• There have been some amazing performances over the years. Austin Carr of Notre Dame scored a tournament record 61 points vs. Ohio on Mar 7, 1970. Loyola Marymount scored a record 149 vs Michigan twenty years later on Mar 18, 1990. The largest winning margin in the tournament is 69 points: Loyola Chicago defeated Tennessee Tech 111 to 42 in 1963.

The NCAA tournament has had a proud tradition since Villanova defeated Brown 42-30 in the very first game on March 17, 1939. Regardless of which team you root for, with so many upsets already this year, the tournament makes for an entertaining – an unpredictable – experience.

That’s the madness of March.

MBWA 2012 in review

6 1/2 years into my hosted WordPress blog, the only complaint I’ve ever had is the statistics are a bit weak. As someone who ran a Web site analysis company more than a decade ago,  it’s always been surprising to me that all of the reports are based on page views.

However, the statistics have significantly improved over the last year. For example, the reports now distinguish between views, visits and visitors. In the last month I’ve averaged 1.6 views per visitor. Since very few visitors are tracked across sessions, this suggests that 1 out of 2 visitors to my blog reads two posts. That’s a pretty good result.

On the fun side, the so-called WordPress “stats helper monkeys” prepare an annual report. Here’s a (slightly-edited) excerpt:

19,000 people fit into the new Barclays Center to see Jay-Z perform. Manage By Walking Around was viewed about 83,000 times in 2012. If my blog were a concert at the Barclays Center, it would take more than 4 sold-out performances for that many people to see it.

Shout out to Shawn Carter.

From their report, these are the posts on my blog that got the most views in 2012:

  1. 10 Ideas That Are Changing Your Life July 2012
  2. Performance Management Quotes Feb 2009
  3. Scorecards vs. Dashboards Aug 2006
  4. Dilbert on risk management Dec 2008
  5. Culture eats strategy for breakfast May 2010

Since it’s ranked third, even though I wrote the post 6 years ago, I can only assume people are still confused about the difference between a scorecard and a dashboard.  Maybe that’s good news: people will keep reading my blog.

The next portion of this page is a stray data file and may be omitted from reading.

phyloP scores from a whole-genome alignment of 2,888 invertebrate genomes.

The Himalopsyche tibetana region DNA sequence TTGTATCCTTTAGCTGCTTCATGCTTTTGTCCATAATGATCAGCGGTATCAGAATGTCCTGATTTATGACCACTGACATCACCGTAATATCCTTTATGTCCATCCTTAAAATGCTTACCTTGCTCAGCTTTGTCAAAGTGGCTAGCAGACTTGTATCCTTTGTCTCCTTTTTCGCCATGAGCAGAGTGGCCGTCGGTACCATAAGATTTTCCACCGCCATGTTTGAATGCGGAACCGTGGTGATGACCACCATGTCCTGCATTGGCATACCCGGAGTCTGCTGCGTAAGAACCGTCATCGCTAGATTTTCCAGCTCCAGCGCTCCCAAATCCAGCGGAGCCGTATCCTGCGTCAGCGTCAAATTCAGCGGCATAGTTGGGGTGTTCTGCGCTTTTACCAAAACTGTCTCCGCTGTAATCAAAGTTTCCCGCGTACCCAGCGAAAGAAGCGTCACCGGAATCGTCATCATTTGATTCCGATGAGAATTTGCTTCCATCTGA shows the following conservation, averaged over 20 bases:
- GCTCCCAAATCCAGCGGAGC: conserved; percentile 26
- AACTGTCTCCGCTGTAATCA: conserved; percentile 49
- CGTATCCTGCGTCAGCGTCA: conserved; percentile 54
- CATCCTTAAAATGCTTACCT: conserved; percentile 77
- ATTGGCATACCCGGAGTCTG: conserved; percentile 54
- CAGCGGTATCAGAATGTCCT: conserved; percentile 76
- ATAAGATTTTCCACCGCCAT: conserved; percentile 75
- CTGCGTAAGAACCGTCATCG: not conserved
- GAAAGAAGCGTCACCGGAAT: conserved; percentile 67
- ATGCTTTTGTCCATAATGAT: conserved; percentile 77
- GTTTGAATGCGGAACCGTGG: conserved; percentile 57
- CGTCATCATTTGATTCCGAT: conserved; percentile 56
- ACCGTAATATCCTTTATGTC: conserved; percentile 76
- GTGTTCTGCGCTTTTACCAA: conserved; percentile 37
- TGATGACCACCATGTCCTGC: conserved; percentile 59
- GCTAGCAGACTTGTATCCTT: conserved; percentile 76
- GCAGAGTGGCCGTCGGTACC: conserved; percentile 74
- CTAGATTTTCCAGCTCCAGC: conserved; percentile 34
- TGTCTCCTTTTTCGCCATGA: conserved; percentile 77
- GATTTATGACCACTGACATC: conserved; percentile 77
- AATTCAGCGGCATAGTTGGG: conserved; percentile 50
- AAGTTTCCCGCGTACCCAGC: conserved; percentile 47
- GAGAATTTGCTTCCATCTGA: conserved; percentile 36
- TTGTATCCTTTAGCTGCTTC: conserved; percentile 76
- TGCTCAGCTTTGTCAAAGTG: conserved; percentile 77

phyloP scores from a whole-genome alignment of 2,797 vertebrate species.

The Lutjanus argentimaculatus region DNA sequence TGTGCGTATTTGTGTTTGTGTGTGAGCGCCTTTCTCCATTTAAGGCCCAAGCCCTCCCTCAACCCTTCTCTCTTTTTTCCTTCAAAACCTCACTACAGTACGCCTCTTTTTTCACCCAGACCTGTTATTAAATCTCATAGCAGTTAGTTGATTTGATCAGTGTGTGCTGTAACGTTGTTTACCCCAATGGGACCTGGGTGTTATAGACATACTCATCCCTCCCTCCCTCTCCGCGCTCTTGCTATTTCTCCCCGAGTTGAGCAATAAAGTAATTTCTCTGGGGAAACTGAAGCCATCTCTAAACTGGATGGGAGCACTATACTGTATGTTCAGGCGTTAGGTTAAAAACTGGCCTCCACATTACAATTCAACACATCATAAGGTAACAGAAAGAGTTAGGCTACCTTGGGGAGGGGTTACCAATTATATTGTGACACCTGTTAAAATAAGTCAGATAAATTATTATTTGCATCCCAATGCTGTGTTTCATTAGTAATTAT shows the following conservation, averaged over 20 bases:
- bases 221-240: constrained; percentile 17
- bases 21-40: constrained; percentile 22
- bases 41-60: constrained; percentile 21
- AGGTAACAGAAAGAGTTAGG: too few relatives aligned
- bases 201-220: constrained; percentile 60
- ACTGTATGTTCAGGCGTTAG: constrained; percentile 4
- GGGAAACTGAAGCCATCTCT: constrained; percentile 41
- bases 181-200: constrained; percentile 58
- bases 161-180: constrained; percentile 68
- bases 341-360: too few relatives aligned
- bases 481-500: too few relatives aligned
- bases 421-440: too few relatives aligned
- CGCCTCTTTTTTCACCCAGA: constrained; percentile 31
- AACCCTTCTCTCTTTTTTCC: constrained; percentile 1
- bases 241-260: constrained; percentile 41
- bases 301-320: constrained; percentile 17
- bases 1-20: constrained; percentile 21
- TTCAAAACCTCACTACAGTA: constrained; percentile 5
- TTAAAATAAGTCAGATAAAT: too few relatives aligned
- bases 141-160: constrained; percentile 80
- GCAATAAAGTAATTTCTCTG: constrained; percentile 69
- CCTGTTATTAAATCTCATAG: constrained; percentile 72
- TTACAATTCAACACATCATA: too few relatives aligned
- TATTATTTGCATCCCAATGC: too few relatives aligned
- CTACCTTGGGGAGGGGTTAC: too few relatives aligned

What’s Missing from your Balanced Scorecard?

Mark Graham Brown has published a short, but insightful, piece about eight categories of metrics that are often poorly designed called ‘What’s Missing from Your Scorecard?’.  I won’t incude the full article here since it’s available for purchase on Harvard Business Online, but Mark suggests that the eight areas that should be better represented on a balanced scorecard are as follows:

  • Customer aggravation
  • External factors
  • Employee satisfaction
  • Brand image
  • Customer attractiveness and relationships
  • Communication effectiveness
  • Employee health and safety
  • Ethics

Mark’s issue with employee satisfaction is that most companies measure it annually which provides little opportunity to take action on the findings.  While I agree, I also worry about organizations that use surrogate measures of satisfaction like average length of service or retention percentage.  To make matters worse, as I discovered in my own career, many employee satisfaction surveys suffer from the Coke vs Pepsi problem.

I also like Mark’s suggestion on brand image.  Instead of the traditional brand surveys (which are also measured annually), use a sentiment analysis tool to listen to the voice of the customer.  This can provide an early warning radar for topics or regions might have pending issues.

From my point of view, the other thing missing from most balanced scorcards is focus.  Too many scorecards are littered with metrics with little strategic value that appear largely because they are easy to measure, rather than because they provide insight into an organization’s performance.  As I frequently remind people, “not everything that counts can be counted and not everything that can be counted, counts.”

(Note: Mark’s article provides a great example of measurement missteps at a fried chicken franchise.   By focusing on an efficiency metric at the expense of customer satisfaction, one store owner came out looking like a turkey.)